For those of you who have read Lady Sarah's Sinful Desires and The Earl's Complete Surrender, you'll probably remember Mary Bourneville's appearance in these two books, first as Sarah's friend, and later as the young lady whom Woodford is asked to socialize with at one of Lady Duncaster's balls.
From Lady Sarah's Sinful Desires, we learn that Mary might be up to something secretive:
As he guided her forward, they approached the house and, to Sarah’s surprise, almost collided with a young lady who was hastily rounding a corner just as they were stepping up onto the terrace. Sarah recognized her immediately as Mary Bourneville, a young lady of roughly her own age, whom she’d met during her first Season and with whom she’d felt the possibility of a strong friendship—a friendship she’d stopped pursuing after the Gillsborough house party.
“Forgive me,” Lady Mary gasped, a startled expression crossing her face. “I was just returning from an early morning walk—the weather’s so lovely this time of day.”
“Indeed it is,” Lord Spencer said.
Lady Mary smiled brightly. “Well, if you’ll please excuse me, I must return upstairs to see to my aunt.” And then, before Sarah could manage a word of greeting or ask Lady Mary if she’d like to join her for breakfast, Lady Mary hurried inside, leaving Sarah alone with Lord Spencer once more.
They stood for a moment in silence until Lord Spencer finally said, “I’m beginning to suspect that Thorncliff Manor might be overrun by adventurous females.”
Sarah gave him a sidelong look. “She was only going for a walk, my lord. There’s hardly much adventure in that.”
Shaking his head, Spencer began guiding her toward the door. “I agree,” he said, “but if that is all that young lady was doing, I’ll eat my hat.”
Later, in The Earl's Complete Surrender, we find her pushing the Earl of Woodford away by criticizing his favorite book. As expected, he immediately loses interest. But since this scene is written from Woodford's perspective, Mary comes across as a bit difficult and uninteresting - a woman who doesn't care for meaningful literature.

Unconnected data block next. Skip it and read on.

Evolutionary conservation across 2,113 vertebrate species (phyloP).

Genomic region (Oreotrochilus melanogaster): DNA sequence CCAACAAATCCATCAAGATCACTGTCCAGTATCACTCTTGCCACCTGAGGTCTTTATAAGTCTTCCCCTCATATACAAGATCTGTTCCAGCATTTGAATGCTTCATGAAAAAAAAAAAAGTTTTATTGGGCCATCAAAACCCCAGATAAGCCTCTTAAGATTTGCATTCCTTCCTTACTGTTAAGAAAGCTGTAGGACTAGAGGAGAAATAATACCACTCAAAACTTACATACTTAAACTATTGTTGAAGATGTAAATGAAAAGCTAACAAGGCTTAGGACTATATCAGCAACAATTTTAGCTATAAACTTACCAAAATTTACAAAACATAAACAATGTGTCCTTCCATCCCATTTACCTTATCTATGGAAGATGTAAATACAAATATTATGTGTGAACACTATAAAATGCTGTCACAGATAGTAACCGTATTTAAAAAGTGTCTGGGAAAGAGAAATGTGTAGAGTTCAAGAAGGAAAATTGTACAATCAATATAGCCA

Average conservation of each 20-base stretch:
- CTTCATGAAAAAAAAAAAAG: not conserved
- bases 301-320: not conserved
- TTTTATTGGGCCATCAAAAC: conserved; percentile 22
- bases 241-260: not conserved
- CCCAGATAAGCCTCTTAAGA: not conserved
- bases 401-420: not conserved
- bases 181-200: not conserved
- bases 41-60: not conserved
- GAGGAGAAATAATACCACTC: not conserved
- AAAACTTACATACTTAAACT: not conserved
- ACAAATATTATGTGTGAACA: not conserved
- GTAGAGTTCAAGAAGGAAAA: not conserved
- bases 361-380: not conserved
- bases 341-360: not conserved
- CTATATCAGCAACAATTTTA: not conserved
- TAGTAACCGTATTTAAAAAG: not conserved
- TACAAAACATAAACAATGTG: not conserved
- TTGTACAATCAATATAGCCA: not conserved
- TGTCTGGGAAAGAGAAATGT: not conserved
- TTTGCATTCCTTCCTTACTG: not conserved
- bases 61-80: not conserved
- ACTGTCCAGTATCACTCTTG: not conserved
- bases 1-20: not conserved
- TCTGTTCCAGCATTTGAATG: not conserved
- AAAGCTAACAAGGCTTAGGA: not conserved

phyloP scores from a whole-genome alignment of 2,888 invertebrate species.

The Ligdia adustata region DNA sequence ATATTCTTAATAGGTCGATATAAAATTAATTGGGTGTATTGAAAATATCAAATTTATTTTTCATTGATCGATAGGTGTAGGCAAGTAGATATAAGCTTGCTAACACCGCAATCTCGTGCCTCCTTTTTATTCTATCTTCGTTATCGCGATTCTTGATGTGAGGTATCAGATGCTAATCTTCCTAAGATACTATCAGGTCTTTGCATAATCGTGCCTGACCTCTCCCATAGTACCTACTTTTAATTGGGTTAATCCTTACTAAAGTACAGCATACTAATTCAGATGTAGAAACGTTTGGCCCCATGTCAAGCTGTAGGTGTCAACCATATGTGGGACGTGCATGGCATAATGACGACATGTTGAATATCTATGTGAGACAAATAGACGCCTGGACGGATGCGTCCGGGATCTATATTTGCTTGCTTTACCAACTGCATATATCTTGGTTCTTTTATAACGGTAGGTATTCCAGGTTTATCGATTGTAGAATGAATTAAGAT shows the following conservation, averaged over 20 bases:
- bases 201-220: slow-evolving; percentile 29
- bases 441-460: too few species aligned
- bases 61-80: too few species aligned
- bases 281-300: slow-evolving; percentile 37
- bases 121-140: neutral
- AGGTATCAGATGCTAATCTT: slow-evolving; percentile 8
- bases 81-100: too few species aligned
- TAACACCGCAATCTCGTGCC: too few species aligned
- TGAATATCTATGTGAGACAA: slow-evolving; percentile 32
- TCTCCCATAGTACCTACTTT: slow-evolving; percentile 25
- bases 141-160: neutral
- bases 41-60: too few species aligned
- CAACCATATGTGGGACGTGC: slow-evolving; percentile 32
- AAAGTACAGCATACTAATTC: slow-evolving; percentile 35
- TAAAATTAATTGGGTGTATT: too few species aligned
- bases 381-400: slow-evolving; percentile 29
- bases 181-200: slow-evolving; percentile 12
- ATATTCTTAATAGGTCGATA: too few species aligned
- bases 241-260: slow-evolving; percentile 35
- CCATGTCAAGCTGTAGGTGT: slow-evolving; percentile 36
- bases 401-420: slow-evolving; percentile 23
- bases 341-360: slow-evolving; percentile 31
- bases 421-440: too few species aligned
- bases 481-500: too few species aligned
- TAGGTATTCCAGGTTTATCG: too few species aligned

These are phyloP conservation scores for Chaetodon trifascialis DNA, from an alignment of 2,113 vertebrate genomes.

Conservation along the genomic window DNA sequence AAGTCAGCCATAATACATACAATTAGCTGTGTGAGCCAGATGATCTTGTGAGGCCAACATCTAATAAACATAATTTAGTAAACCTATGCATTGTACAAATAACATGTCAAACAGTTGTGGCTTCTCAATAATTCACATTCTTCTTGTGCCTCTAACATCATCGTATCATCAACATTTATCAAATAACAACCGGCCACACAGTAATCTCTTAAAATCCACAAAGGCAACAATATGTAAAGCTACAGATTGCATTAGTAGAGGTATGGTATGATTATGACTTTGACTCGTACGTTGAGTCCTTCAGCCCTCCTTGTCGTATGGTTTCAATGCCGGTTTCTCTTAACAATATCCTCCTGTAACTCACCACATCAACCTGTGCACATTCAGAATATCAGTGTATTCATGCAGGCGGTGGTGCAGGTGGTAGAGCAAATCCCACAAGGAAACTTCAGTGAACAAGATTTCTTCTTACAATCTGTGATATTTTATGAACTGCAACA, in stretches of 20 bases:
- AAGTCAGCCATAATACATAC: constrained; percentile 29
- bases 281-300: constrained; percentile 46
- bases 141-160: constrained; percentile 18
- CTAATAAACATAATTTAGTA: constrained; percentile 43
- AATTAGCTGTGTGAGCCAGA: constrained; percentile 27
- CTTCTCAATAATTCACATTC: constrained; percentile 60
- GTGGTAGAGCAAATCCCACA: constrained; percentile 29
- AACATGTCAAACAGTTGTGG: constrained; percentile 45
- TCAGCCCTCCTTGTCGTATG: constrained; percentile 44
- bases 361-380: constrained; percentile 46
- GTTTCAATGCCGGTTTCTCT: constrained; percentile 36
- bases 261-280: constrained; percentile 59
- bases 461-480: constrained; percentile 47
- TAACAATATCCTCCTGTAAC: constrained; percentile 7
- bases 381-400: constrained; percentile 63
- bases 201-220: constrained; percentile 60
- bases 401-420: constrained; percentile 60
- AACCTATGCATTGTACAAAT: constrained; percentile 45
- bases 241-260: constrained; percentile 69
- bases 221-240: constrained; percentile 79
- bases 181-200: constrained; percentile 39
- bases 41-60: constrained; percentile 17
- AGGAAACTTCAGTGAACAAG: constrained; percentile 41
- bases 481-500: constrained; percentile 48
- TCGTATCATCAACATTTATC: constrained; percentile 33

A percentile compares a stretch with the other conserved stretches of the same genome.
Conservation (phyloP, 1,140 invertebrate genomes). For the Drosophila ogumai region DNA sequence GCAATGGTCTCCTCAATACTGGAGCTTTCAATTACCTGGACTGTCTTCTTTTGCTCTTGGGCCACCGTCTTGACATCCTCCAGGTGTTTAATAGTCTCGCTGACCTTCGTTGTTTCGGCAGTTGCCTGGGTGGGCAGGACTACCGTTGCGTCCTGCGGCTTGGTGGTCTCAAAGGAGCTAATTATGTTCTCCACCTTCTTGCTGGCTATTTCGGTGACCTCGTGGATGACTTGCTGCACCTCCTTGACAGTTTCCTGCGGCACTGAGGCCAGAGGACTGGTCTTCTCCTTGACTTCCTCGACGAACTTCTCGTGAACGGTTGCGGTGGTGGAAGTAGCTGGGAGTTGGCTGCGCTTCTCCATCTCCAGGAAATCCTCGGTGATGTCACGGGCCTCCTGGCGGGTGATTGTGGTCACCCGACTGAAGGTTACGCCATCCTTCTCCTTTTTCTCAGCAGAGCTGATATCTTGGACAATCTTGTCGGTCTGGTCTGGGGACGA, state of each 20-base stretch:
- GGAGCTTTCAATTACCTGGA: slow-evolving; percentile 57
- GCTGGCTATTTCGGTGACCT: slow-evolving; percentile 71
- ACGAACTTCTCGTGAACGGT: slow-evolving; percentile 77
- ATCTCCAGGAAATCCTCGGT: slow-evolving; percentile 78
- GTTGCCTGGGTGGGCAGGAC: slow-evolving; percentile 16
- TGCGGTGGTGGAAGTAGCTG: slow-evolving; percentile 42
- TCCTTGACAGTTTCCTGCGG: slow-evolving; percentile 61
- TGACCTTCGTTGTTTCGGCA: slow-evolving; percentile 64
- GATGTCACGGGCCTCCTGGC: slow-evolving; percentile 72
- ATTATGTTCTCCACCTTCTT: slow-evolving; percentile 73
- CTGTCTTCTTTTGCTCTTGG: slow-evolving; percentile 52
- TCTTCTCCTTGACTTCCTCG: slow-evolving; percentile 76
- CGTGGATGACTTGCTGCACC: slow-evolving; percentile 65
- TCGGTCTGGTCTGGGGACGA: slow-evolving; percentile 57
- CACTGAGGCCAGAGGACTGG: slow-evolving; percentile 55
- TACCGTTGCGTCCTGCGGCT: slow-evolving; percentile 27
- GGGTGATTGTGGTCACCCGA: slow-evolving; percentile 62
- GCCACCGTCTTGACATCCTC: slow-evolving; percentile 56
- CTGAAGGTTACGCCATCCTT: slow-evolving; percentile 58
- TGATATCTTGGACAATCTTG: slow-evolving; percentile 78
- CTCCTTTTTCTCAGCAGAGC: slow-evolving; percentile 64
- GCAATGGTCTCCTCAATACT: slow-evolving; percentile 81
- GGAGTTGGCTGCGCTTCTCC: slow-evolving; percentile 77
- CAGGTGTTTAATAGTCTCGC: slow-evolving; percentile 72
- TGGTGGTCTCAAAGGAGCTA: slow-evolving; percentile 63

With this in mind, we encounter her in His Scandalous Kiss and soon discover that she probably made a deliberate effort to avoid Woodford's attentions, and those of any other gentlemen, for that matter. Indeed, she has no desire to marry at all. Instead, she carries great responsibility and duty - both of which have placed her on the brink of scandal, preventing her from ever entertaining the idea of marriage.
She is kindness and goodness personified; her loyalty toward those she loves, quite endless.
“Lord Carthright is a lucky man to have so generous a sister.” Amy wove Mary’s hair into a long braid.
Mary sighed. “He is my brother. If the situation were reversed, I am sure that he would do the same for me.”
A romantic at heart with a passion for music, Mary cares more for a man's character than for his appearance. So although she starts drawing the attention of several handsome suitors, there is only one man who truly interests her - a man who keeps his face hidden.
Lady Duncaster sighed. “You may not be aware, Lady Mary, especially not based on this particular conversation, but I am a big advocate of love matches. It is my fondest wish that everyone should be afforded a chance at a happily-ever-after, but in this case, I am too concerned that you might end up getting hurt.”
“Because Signor Antonio,” she said, refraining from disclosing her knowledge of his actual name, “might look different from what I expect? Because I will likely be disappointed that he is not as handsome behind the mask he wears as I might have hoped? I am not that superficial, my lady. It is his character that draws me. Nothing else.”
I absolutely adore Mary. She represents the sort of person whom we should all aspire to be - the sort of person who can look beyond the exterior to the beauty beneath and who will risk everything in order to help those nearest to her heart.
She stands up for herself, takes chances in pursuit of happiness, and accepts responsibility for her mistakes.
As she grows, during the course of the story, she gradually begins to believe that it might be possible for her to have the kind of love that she's always dreamed of. The key is honesty and openness.
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